Author’s name: Valerie Comer
Title of book and/or series: Majai’s Fury
Brief summary of the story:
A fantasy tale of forbidden romance amid clashing religions and cultures.
Taifa hoped the goddess Majai wouldn’t notice she hadn’t provided a firstborn for sacrifice. But when the king demands Taifa’s life in exchange for the child she has not yet conceived, she knows she is out of time. She seizes the king’s proposal—her life spared if she neutralizes Shanh, the foreigner whose doomsday prophecies infuriate the king.
Secure in Azhvah’s protection, Shanh’s mission looks simple enough: deliver his god’s fateful message then return to his homeland. But when Azhvah allows a conniving woman to weaken the shield, many long-held beliefs are shattered. Can Shanh’s god truly desire to rescue this heathen from the fate she deserves?
Brief description of the world or location you created for this story:
The countries of Nuomor, Ghairlazh, and Evdrika meet in the midst of the Azhalawar Mountains. Nuomor, to the south, embraces a large body of water called the Inland Sea, providing it with a Mediterranean type climate. Her people worship various deities. Our heroine, Taifa, worships Majai, the water goddess.
Ghairlazh is a cold, foggy and steep country on the north side of the mountains. They worship Azhvah in a ritualistic, legalistic way. Every breath these people take is ruled by the mardazh, a priest/dictator.
Evdrika is ruled by an opportunistic king, ready to side with anyone so long as there’s something in the deal for him and his country.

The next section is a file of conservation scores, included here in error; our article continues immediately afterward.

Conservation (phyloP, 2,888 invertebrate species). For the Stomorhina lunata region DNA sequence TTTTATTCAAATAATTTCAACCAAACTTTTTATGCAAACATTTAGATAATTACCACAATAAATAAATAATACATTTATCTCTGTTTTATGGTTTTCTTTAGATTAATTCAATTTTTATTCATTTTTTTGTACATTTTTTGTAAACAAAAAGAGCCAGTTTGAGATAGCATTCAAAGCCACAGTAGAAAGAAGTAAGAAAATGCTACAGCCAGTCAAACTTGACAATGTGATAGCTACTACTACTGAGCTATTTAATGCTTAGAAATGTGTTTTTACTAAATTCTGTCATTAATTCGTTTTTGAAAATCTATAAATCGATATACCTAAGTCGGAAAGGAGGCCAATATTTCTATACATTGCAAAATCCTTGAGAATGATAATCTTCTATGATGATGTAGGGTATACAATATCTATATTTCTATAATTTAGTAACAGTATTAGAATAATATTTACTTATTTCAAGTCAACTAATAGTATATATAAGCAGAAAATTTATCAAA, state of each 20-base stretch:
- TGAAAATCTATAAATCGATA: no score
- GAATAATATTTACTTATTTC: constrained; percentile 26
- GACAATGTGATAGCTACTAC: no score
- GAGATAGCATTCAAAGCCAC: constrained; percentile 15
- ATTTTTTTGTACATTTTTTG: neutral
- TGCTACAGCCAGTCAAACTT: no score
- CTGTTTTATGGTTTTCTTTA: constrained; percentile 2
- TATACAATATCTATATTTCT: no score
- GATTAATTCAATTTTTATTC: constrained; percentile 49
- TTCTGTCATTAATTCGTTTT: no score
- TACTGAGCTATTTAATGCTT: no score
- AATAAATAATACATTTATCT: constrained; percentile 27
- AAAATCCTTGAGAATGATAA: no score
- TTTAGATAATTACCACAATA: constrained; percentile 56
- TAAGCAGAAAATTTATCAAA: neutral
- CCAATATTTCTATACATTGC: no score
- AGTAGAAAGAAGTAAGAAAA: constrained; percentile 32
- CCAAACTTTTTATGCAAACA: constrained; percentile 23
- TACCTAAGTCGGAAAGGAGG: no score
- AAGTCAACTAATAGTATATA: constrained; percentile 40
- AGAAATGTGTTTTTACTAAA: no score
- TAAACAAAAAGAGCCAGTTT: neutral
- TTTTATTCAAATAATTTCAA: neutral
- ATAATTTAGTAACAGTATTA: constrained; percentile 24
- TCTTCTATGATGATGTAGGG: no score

If we were to visit as tourists, what would you recommend that we see or do there?
The Holy Temple in the capital of Ghairlazh is an impressive piece of architecture with inlaid gems and domes of gold. While Nuomor’s temple and palace are equally amazing, the true beauty of the capital city are the many small islands separated by canals and linked by uncountable bridges.
What dangers should we avoid?
Depending on where in Nuomor you are, you’ll want to look out for random acts from the deities. In the capital, Majai is fond of swelling the tides and altering the fountains. She’s even been known to alter the water clock that rules the city.
Is there a distinct or unusual type of food or meal that we might be served?
Beware the Ghairlazhian mutton curry, as it is heavily spiced and salted. Foreigners tend to loath it.
What types of weaponry or fighting styles are common?
Hand-to-hand combat is most used. However, Majai is raising a secret army for Nuomor, with equally unknown capabilities.
What types of vehicles, animals, technology, etc. are used to travel in or to these countries?
Nuomor is wrapped around the Inland Sea, so water travel is most common: gondolas in the capital and sailing ships on the open sea. Locks enable ships to reach several of the cities that lie upriver.
In Ghairlazh, only those who live on the coast make much use of ships, except on a few small lakes. The terrain is so steep inland that hiking beside pack donkeys is the most common means of transportation.
What types of plants, animals, or sentient races might we encounter that we don’t see on Earth?
The people are much like humans. Instead of extravagant plants, animals, and races, the people of these lands must deal with capricious deities and deeply entrenched customs and belief systems.
What role, if any, does magic or the supernatural play in the lives of these people? If there is magic, please give some examples of what it involves or how it’s used.